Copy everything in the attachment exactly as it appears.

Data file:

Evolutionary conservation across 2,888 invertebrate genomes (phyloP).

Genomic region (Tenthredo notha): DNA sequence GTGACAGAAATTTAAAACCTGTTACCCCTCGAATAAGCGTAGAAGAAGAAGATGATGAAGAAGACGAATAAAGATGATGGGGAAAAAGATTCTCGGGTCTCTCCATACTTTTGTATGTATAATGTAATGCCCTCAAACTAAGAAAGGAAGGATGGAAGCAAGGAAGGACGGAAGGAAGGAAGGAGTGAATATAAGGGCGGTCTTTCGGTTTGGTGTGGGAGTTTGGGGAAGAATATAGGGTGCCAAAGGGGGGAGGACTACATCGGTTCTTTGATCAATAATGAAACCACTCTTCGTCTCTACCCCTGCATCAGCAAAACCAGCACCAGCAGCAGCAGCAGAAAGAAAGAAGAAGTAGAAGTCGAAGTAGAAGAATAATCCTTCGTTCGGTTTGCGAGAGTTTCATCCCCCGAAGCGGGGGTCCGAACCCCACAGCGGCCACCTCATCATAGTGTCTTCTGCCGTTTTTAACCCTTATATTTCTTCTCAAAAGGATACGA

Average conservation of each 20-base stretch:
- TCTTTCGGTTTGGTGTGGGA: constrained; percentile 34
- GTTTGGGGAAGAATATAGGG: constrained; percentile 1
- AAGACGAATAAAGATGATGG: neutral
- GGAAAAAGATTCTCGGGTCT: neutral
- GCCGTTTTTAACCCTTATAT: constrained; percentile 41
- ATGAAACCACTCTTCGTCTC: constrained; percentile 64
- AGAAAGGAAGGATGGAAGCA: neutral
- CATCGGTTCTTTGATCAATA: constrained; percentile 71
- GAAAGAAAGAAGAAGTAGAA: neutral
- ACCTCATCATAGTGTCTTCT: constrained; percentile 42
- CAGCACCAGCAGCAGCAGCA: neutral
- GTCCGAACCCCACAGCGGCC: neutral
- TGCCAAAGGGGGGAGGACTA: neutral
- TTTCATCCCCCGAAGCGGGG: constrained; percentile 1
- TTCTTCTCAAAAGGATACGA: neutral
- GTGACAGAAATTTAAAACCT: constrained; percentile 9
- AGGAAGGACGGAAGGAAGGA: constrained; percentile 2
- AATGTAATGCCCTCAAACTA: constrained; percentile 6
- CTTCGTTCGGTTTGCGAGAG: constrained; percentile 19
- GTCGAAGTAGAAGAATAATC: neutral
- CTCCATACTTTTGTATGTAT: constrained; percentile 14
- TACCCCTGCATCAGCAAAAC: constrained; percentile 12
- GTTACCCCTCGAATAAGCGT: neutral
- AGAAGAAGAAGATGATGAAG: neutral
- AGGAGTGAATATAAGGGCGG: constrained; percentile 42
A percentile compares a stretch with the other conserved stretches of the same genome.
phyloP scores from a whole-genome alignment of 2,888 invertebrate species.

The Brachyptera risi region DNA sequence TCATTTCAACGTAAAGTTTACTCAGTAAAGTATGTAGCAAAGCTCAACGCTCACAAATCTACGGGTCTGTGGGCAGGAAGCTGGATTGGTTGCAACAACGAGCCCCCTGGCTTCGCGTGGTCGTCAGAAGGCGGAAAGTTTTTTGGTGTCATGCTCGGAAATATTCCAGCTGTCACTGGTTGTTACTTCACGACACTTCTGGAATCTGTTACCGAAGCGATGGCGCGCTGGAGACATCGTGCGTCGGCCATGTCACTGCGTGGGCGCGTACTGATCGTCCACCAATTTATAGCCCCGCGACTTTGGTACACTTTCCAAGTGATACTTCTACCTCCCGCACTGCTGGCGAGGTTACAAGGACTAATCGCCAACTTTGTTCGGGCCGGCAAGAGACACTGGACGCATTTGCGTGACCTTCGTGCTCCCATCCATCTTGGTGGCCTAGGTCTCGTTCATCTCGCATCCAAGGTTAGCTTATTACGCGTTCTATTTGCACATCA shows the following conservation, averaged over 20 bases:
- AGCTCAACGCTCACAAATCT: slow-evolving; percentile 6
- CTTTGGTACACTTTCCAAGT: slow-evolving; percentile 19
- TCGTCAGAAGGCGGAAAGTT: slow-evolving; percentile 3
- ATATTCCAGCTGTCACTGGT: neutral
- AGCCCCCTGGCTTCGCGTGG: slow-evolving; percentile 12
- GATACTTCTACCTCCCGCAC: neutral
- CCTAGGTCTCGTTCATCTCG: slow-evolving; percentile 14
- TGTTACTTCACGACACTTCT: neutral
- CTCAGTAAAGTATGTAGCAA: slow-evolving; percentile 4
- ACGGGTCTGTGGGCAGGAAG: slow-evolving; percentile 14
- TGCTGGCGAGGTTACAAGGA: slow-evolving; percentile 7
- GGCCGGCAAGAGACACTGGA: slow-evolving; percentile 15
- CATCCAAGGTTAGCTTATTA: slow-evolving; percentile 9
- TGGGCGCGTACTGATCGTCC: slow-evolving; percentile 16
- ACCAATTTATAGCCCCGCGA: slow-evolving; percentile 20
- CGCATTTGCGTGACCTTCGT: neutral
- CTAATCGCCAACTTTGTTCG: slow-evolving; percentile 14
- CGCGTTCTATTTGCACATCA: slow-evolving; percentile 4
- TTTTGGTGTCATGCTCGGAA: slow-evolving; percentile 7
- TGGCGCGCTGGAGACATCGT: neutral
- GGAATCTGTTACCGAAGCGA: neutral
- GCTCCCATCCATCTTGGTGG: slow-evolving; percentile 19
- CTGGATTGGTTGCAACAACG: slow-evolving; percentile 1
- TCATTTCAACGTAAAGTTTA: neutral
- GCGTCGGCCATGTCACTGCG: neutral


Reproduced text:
Evolutionary conservation across 2,888 invertebrate genomes (phyloP).

Genomic region (Tenthredo notha): DNA sequence GTGACAGAAATTTAAAACCTGTTACCCCTCGAATAAGCGTAGAAGAAGAAGATGATGAAGAAGACGAATAAAGATGATGGGGAAAAAGATTCTCGGGTCTCTCCATACTTTTGTATGTATAATGTAATGCCCTCAAACTAAGAAAGGAAGGATGGAAGCAAGGAAGGACGGAAGGAAGGAAGGAGTGAATATAAGGGCGGTCTTTCGGTTTGGTGTGGGAGTTTGGGGAAGAATATAGGGTGCCAAAGGGGGGAGGACTACATCGGTTCTTTGATCAATAATGAAACCACTCTTCGTCTCTACCCCTGCATCAGCAAAACCAGCACCAGCAGCAGCAGCAGAAAGAAAGAAGAAGTAGAAGTCGAAGTAGAAGAATAATCCTTCGTTCGGTTTGCGAGAGTTTCATCCCCCGAAGCGGGGGTCCGAACCCCACAGCGGCCACCTCATCATAGTGTCTTCTGCCGTTTTTAACCCTTATATTTCTTCTCAAAAGGATACGA

Average conservation of each 20-base stretch:
- TCTTTCGGTTTGGTGTGGGA: constrained; percentile 34
- GTTTGGGGAAGAATATAGGG: constrained; percentile 1
- AAGACGAATAAAGATGATGG: neutral
- GGAAAAAGATTCTCGGGTCT: neutral
- GCCGTTTTTAACCCTTATAT: constrained; percentile 41
- ATGAAACCACTCTTCGTCTC: constrained; percentile 64
- AGAAAGGAAGGATGGAAGCA: neutral
- CATCGGTTCTTTGATCAATA: constrained; percentile 71
- GAAAGAAAGAAGAAGTAGAA: neutral
- ACCTCATCATAGTGTCTTCT: constrained; percentile 42
- CAGCACCAGCAGCAGCAGCA: neutral
- GTCCGAACCCCACAGCGGCC: neutral
- TGCCAAAGGGGGGAGGACTA: neutral
- TTTCATCCCCCGAAGCGGGG: constrained; percentile 1
- TTCTTCTCAAAAGGATACGA: neutral
- GTGACAGAAATTTAAAACCT: constrained; percentile 9
- AGGAAGGACGGAAGGAAGGA: constrained; percentile 2
- AATGTAATGCCCTCAAACTA: constrained; percentile 6
- CTTCGTTCGGTTTGCGAGAG: constrained; percentile 19
- GTCGAAGTAGAAGAATAATC: neutral
- CTCCATACTTTTGTATGTAT: constrained; percentile 14
- TACCCCTGCATCAGCAAAAC: constrained; percentile 12
- GTTACCCCTCGAATAAGCGT: neutral
- AGAAGAAGAAGATGATGAAG: neutral
- AGGAGTGAATATAAGGGCGG: constrained; percentile 42
A percentile compares a stretch with the other conserved stretches of the same genome.
phyloP scores from a whole-genome alignment of 2,888 invertebrate species.

The Brachyptera risi region DNA sequence TCATTTCAACGTAAAGTTTACTCAGTAAAGTATGTAGCAAAGCTCAACGCTCACAAATCTACGGGTCTGTGGGCAGGAAGCTGGATTGGTTGCAACAACGAGCCCCCTGGCTTCGCGTGGTCGTCAGAAGGCGGAAAGTTTTTTGGTGTCATGCTCGGAAATATTCCAGCTGTCACTGGTTGTTACTTCACGACACTTCTGGAATCTGTTACCGAAGCGATGGCGCGCTGGAGACATCGTGCGTCGGCCATGTCACTGCGTGGGCGCGTACTGATCGTCCACCAATTTATAGCCCCGCGACTTTGGTACACTTTCCAAGTGATACTTCTACCTCCCGCACTGCTGGCGAGGTTACAAGGACTAATCGCCAACTTTGTTCGGGCCGGCAAGAGACACTGGACGCATTTGCGTGACCTTCGTGCTCCCATCCATCTTGGTGGCCTAGGTCTCGTTCATCTCGCATCCAAGGTTAGCTTATTACGCGTTCTATTTGCACATCA shows the following conservation, averaged over 20 bases:
- AGCTCAACGCTCACAAATCT: slow-evolving; percentile 6
- CTTTGGTACACTTTCCAAGT: slow-evolving; percentile 19
- TCGTCAGAAGGCGGAAAGTT: slow-evolving; percentile 3
- ATATTCCAGCTGTCACTGGT: neutral
- AGCCCCCTGGCTTCGCGTGG: slow-evolving; percentile 12
- GATACTTCTACCTCCCGCAC: neutral
- CCTAGGTCTCGTTCATCTCG: slow-evolving; percentile 14
- TGTTACTTCACGACACTTCT: neutral
- CTCAGTAAAGTATGTAGCAA: slow-evolving; percentile 4
- ACGGGTCTGTGGGCAGGAAG: slow-evolving; percentile 14
- TGCTGGCGAGGTTACAAGGA: slow-evolving; percentile 7
- GGCCGGCAAGAGACACTGGA: slow-evolving; percentile 15
- CATCCAAGGTTAGCTTATTA: slow-evolving; percentile 9
- TGGGCGCGTACTGATCGTCC: slow-evolving; percentile 16
- ACCAATTTATAGCCCCGCGA: slow-evolving; percentile 20
- CGCATTTGCGTGACCTTCGT: neutral
- CTAATCGCCAACTTTGTTCG: slow-evolving; percentile 14
- CGCGTTCTATTTGCACATCA: slow-evolving; percentile 4
- TTTTGGTGTCATGCTCGGAA: slow-evolving; percentile 7
- TGGCGCGCTGGAGACATCGT: neutral
- GGAATCTGTTACCGAAGCGA: neutral
- GCTCCCATCCATCTTGGTGG: slow-evolving; percentile 19
- CTGGATTGGTTGCAACAACG: slow-evolving; percentile 1
- TCATTTCAACGTAAAGTTTA: neutral
- GCGTCGGCCATGTCACTGCG: neutral